1965 Chevy Impala SS: After Decades of Being Parked, Exhibits Truck Muscle and Barn-Inspired Patina

Impala put Chevrolet back on the map in 1958, helping the GM brand regain the number one spot in the United States after years of total Ford domination.

Seven years later, it helped the company achieve record sales, pushing the yearly shipments to over 1 million units.

Buying an Impala in 1965 wasn’t easy, though. In its attempt to target as many customers as possible, Chevrolet offered a little something for everybody with lots of options and different engine configurations. The Impala lineup included ten engine choices, including a lazy six-cylinder unit that developed just 140 horsepower.

Most people who ordered an Impala in 1965 picked the 283, available for this model year with 195 and 220 horsepower (the latter got its power boost from a four-barrel carburetor). Chevrolet replaced the 409 with a new 396, but the big block still made its way to some 2,800 Impalas before it waved goodbye to the series.

The 1965 Impala SS that eBay seller ccorestorations listed for auction earlier this week no longer has the original engine. A Chevy truck engine is in charge of putting the wheels in motion, with the owner claiming the vehicle starts, runs, and drives with a gas tank.The engine has a displacement of 350ci, but no further specifics were provided on the Chevy truck that donated it or the model year. The good news is that it works, so if you’re interested in a restomod, this Impala SS qualifies for the job.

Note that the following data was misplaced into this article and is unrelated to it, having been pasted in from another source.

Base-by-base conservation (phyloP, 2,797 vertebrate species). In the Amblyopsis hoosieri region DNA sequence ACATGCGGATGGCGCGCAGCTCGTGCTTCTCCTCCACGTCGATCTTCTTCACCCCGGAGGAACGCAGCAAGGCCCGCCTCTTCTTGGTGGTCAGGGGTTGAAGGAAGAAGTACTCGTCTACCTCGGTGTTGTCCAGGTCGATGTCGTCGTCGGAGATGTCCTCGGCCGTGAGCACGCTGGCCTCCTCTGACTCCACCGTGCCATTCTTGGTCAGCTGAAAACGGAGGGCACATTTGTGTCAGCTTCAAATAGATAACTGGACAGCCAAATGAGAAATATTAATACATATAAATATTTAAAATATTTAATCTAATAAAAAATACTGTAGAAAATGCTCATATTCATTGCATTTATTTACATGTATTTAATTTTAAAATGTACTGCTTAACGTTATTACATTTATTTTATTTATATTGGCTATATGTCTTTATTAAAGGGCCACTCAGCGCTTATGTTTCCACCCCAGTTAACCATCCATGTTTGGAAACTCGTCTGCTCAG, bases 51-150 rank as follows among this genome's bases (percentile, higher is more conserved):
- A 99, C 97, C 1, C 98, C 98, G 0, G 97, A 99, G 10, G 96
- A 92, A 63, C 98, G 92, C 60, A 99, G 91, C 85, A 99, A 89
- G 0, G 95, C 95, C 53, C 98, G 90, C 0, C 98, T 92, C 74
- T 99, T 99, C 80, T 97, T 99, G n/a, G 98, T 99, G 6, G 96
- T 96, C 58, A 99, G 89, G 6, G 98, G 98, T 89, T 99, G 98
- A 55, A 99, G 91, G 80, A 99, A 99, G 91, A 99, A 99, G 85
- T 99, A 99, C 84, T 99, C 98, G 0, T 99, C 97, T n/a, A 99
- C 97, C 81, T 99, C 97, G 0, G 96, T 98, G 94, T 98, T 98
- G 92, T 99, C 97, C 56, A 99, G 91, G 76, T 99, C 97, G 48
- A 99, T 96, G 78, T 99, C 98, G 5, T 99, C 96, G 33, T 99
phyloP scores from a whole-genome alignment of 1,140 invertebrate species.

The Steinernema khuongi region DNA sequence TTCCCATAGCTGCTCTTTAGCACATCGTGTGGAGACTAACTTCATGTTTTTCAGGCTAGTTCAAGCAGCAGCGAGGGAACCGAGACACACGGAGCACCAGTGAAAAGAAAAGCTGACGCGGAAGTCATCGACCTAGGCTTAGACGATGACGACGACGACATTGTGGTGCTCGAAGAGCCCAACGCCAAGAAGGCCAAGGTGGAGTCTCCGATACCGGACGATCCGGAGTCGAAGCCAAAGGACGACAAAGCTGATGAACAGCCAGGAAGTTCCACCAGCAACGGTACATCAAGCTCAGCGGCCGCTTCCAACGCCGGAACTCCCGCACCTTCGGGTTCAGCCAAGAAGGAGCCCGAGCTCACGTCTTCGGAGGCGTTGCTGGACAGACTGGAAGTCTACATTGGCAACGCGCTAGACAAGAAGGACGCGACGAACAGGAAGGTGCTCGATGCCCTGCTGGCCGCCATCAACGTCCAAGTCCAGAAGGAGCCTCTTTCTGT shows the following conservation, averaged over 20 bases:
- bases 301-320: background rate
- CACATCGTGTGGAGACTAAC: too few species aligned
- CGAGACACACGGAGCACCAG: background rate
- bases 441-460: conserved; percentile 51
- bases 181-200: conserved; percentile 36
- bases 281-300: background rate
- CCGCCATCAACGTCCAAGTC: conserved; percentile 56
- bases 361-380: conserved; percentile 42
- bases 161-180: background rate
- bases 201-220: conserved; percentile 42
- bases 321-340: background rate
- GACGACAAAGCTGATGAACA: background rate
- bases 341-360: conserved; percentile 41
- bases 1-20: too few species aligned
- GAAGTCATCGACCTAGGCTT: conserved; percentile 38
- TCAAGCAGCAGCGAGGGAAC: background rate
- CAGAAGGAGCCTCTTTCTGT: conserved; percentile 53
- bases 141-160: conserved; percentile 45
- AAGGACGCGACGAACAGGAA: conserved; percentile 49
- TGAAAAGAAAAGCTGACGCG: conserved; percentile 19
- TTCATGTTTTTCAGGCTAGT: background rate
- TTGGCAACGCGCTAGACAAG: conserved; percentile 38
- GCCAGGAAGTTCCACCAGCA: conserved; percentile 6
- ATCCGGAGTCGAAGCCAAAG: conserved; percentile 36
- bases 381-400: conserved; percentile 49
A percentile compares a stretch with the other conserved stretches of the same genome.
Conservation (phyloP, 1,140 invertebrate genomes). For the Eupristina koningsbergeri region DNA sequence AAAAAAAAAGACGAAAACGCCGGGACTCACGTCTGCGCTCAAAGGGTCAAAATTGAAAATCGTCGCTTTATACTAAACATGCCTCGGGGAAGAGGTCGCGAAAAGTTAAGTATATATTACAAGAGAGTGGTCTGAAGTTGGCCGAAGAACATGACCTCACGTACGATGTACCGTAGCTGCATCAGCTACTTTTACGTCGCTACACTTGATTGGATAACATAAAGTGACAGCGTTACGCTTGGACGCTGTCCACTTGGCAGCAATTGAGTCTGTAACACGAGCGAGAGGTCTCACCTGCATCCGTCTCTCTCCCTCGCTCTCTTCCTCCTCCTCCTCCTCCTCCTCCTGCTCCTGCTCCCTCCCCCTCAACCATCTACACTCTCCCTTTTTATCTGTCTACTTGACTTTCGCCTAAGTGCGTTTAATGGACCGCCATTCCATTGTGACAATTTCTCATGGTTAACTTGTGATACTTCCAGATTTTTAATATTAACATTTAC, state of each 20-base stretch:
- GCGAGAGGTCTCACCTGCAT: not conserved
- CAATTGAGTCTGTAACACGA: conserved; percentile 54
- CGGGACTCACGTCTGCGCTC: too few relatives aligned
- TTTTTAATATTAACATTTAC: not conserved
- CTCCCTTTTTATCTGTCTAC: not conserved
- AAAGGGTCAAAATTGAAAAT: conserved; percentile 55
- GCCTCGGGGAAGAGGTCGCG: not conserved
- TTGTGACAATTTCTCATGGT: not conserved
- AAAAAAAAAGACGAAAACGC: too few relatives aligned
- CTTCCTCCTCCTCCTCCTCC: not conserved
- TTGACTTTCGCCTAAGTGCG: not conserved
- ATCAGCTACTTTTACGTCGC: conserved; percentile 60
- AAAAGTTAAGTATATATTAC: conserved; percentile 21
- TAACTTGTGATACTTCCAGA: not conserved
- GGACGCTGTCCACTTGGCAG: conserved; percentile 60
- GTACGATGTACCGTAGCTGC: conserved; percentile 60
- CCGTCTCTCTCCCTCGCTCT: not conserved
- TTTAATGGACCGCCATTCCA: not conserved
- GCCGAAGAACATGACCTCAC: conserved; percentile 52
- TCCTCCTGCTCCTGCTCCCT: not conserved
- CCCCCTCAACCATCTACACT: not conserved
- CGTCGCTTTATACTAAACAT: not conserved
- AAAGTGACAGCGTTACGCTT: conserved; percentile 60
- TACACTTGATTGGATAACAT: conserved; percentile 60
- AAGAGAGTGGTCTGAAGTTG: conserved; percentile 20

Its condition could make many people walk away. The rust has already invaded the metal, with signs of rot already visible on the rear quarter and in several other places. The floors are still rust-free, but I see the typical rust problems around the windshield.

The interior is all there but requires major repairs. The condition isn’t surprising, as the seller says they purchased the car 20 years ago but never restored it. The project car condition has worsened in the last two decades, though it remains solid in key areas.

The Impala SS tags are no longer there, but the seller says they have several extra parts that’ll sell with the car. You’ll find them in the trunk if you win the auction.

An all-original 1965 Impala SS that still has its factory engine easily sells for $10,000 if it’s not close to becoming a rust bucket. The example here no longer has the original engine and exhibits significant metal problems, so the $6,500 starting bid could be wishful thinking. The auction is still in its early days, so maybe the car will eventually find a buyer by the time it ends. If you want to see the car in person, drive your trailer to Palm Springs, California

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